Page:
The capacity to store NSC in the stem at anthesis was reduced by grazing only at a high intensity, but as a proportion of dry weight the levels were similar regardless of grazing treatment (38, 42 and 35% for the ungrazed, moderate and high intensity treatments, respectively). The retranslocation of stem NSC was complete around 36 - 40 days after anthesis (DAA) for the ungrazed and moderate intensity treatments, however most retranslocation occurred by 27 - 30 DAA for the high intensity grazing. The ‘loss’ of stem stored NSC constituted 38% of grain yield for the ungrazed and moderate intensity treatments, but only 28% of yield for the high intensity grazing (Table 1).

Table 1. Effect of grazing on the growth, stem non-structural carbohydrates (NSC), vegetative nitrogen (N) and grain yield of winter wheat in southern NSW. Least significant difference (LSD) reported at P=0.05.

 

Anthesis

Maturity

Grazing

Date

Biomass
(g m-2)

NSC
(g m-2)

Crop N
(g m-2)

Biomass
(g m-2)

NSC
(g m-2)

Veg. N
(g m-2)

Grain N
(g m-2)

Yield
(g m-2)

Grains m-2

ungrazed

14 Oct.

1317

226

15.4

1519

8.0

4.9

13.4

581

14677

moderate

18 Oct.

1187

226

15.9

1462

8.2

4.7

12.5

575

14749

high

27 Oct.

941

142

12.0

1186

6.9

3.9

11.8

482

11990

LSD

1.74

141

38

2.4

67

ns

0.9

ns

27

956

The contribution to final grain N from that stored in the vegetative parts at anthesis was 79, 90 and 70% for the ungrazed, moderate and high intensity grazing, respectively (Table 1). Therefore additional grain N must have been supplied by retranslocation from the roots or from post-anthesis uptake from the soil. The assumption, based on the figures presented in previous research (Simpson et al., 1983), is that for the ungrazed and moderate intensity treatments the extra N found in the grain could have originally been stored in the roots at anthesis. However, the much larger discrepancy found in the high intensity treatment could not be explained by retranslocation from the roots alone and thus post-anthesis uptake of N from the soil is more likely to be a factor after heavy grazing.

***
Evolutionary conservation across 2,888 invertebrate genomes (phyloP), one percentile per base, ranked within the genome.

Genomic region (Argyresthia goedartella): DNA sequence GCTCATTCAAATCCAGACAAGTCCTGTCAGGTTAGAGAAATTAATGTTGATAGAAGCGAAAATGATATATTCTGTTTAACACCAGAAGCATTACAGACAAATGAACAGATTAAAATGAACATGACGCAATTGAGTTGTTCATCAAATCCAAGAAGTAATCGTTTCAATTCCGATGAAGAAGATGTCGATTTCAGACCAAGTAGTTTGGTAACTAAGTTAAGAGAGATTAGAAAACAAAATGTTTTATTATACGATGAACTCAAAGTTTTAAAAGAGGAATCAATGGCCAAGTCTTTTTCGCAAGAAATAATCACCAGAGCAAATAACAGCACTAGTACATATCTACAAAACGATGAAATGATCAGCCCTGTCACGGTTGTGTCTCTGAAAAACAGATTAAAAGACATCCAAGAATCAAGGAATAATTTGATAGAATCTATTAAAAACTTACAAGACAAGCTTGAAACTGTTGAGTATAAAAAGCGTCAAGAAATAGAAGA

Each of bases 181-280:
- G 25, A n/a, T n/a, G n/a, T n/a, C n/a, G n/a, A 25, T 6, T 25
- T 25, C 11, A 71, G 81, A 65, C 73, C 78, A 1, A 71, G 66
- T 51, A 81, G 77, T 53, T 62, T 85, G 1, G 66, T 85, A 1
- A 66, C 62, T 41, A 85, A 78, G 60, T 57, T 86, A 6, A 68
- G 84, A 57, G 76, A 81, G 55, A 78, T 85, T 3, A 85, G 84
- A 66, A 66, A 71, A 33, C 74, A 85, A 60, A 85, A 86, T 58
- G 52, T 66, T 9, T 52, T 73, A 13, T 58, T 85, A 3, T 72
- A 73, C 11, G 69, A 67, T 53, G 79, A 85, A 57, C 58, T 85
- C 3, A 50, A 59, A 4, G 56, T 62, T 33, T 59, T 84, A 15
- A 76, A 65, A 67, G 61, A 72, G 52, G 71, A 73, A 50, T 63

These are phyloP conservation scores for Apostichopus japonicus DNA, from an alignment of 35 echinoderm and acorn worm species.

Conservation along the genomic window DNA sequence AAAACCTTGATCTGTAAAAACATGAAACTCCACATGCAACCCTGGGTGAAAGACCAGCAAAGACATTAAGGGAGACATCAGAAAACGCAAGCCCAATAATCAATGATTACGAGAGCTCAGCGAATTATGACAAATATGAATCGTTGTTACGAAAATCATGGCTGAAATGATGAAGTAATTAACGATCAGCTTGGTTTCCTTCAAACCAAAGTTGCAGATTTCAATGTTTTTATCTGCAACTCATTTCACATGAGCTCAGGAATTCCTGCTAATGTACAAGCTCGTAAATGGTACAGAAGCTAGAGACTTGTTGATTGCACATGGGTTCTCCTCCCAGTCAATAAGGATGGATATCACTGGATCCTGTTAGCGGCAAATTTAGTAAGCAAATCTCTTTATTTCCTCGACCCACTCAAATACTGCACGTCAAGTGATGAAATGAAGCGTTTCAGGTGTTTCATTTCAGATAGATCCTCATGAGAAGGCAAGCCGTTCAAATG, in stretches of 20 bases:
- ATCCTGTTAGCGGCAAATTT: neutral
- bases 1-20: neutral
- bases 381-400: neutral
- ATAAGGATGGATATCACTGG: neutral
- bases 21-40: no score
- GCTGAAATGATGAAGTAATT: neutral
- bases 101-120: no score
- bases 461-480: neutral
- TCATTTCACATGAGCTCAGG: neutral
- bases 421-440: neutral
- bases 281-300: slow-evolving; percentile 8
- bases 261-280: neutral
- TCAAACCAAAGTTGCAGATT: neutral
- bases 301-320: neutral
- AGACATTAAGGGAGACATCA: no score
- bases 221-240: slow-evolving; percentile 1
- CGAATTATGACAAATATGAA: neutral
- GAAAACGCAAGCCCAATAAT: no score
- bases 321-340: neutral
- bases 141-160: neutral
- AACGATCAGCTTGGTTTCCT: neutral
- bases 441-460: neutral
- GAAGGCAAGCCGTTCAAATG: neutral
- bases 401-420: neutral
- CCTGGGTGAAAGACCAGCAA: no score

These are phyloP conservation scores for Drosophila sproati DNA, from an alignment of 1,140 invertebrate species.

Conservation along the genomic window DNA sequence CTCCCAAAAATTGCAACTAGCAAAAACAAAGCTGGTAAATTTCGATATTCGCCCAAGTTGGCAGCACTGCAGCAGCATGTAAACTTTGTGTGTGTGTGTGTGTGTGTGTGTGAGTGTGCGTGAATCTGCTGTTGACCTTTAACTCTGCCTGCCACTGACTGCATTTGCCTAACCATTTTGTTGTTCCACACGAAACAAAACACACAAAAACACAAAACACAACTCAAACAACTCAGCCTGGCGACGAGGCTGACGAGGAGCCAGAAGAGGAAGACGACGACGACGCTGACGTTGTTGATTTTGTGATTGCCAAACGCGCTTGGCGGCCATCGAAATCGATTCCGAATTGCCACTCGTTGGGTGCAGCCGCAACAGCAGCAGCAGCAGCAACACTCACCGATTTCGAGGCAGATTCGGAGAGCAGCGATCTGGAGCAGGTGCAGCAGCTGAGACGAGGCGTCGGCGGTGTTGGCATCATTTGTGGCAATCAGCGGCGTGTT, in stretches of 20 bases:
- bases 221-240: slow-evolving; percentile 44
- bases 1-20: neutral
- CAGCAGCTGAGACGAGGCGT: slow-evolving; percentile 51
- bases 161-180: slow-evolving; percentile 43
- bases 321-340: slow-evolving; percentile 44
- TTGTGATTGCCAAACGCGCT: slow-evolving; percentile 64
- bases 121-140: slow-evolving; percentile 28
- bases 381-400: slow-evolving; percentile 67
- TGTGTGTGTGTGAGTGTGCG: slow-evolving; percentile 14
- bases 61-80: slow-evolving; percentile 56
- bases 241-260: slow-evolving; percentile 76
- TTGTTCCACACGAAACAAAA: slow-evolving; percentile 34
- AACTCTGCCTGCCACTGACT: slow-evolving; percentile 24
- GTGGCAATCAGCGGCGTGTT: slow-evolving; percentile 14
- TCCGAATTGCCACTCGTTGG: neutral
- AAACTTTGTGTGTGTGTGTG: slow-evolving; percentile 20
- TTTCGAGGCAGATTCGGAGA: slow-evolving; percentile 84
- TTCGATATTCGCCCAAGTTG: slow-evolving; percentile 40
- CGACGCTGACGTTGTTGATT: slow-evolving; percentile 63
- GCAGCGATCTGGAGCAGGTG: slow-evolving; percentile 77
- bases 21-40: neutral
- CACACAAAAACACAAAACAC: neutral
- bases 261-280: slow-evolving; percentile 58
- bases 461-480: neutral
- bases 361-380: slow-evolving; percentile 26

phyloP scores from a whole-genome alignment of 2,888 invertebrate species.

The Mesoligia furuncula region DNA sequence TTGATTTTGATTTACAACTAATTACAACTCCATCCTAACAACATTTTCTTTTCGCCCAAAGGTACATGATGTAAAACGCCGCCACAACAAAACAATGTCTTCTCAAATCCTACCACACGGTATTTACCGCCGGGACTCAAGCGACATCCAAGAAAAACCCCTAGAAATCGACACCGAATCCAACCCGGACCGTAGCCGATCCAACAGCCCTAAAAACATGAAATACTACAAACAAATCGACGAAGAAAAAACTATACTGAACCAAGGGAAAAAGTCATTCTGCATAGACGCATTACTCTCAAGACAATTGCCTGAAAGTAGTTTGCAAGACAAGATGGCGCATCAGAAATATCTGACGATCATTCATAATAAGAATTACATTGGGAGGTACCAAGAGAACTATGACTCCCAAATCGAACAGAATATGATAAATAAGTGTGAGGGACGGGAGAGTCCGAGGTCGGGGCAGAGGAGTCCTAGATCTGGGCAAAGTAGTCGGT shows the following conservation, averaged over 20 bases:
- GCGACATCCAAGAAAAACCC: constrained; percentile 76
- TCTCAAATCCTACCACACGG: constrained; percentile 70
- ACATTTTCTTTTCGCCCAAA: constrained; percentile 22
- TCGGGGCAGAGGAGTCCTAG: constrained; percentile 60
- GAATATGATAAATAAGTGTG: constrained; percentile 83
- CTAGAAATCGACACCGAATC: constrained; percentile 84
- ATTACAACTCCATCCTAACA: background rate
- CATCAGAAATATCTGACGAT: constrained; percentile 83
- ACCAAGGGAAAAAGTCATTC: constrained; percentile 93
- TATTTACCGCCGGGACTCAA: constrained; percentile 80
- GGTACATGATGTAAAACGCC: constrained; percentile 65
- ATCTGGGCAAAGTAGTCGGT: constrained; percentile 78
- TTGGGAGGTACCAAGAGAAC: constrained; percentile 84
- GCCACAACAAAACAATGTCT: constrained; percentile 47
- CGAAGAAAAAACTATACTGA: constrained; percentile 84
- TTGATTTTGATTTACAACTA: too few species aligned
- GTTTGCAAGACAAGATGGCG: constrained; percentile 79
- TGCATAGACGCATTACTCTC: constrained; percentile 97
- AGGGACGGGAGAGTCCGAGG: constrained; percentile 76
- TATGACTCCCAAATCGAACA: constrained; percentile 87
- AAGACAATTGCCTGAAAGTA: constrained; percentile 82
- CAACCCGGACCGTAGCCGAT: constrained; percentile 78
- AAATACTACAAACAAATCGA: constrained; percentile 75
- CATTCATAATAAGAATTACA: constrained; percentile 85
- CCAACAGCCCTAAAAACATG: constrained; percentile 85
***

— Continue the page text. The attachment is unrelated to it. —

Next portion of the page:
Irrespective of grazing treatment the ability to draw upon stored reserves was similar. That is, reserves stored within the vegetative plant parts at anthesis were almost completely exhausted by maturity with only minor differences in between grazing treatments. However, as grazing lowered anthesis biomass and the quantity of stored reserves (particularly after high intensity grazing), post-anthesis assimilation apparently contributed an increasing proportion of final grain yield. Hence, conditions which limit or, conversely, extend the period of photosynthesis will have a greater affect on grain yield under grazed than ungrazed conditions.

Conclusions

Delayed flowering caused by grazing results in grazed crops filling grain over a much shorter period with higher mean temperatures and lower water supply. Therefore grain yield after grazing will be more responsive to post-anthesis climatic conditions than in grain-only crops. The uptake of soil N after anthesis was found to be greater after heavy grazing. Hence, post-grazing N management is more important for the accumulation of grain protein than in a moderately grazed or ungrazed crop.

Acknowledgements

This project was supported by funding from the E.H. Graham Centre for Agricultural Innovation and the Grains Research and Development Corporation

References

1. Bidinger, F., Musgrave, R.B. and Fischer, R.A. 1977. Nature 270, 431-433.

2. Blum, A.A. 1998. Euphytica 100, 77-83.

3. Bonnett, G.D. and Incoll, L.D. 1993. J. Exp. Bot. 44, 83-91.

4. McCaig, T.N. and Clarke, J.M. 1982. Crop Sci. 22, 963-970.

5. Palta, J.A., Kobata, T., Turner, N.C. and Fillery, I.R. 1994. Crop Sci. 34, 118-124.

6. Simpson, R.J., Lambers, H. and Dalling, M. J. (1983). Plant Phys. 71, 7-14.

7. van Herwaarden, A.F., Angus, J.F., Richards, R.A. and Farquhar, G.D. 1998. Aust. J. Agric. Res. 49, 1067-1081.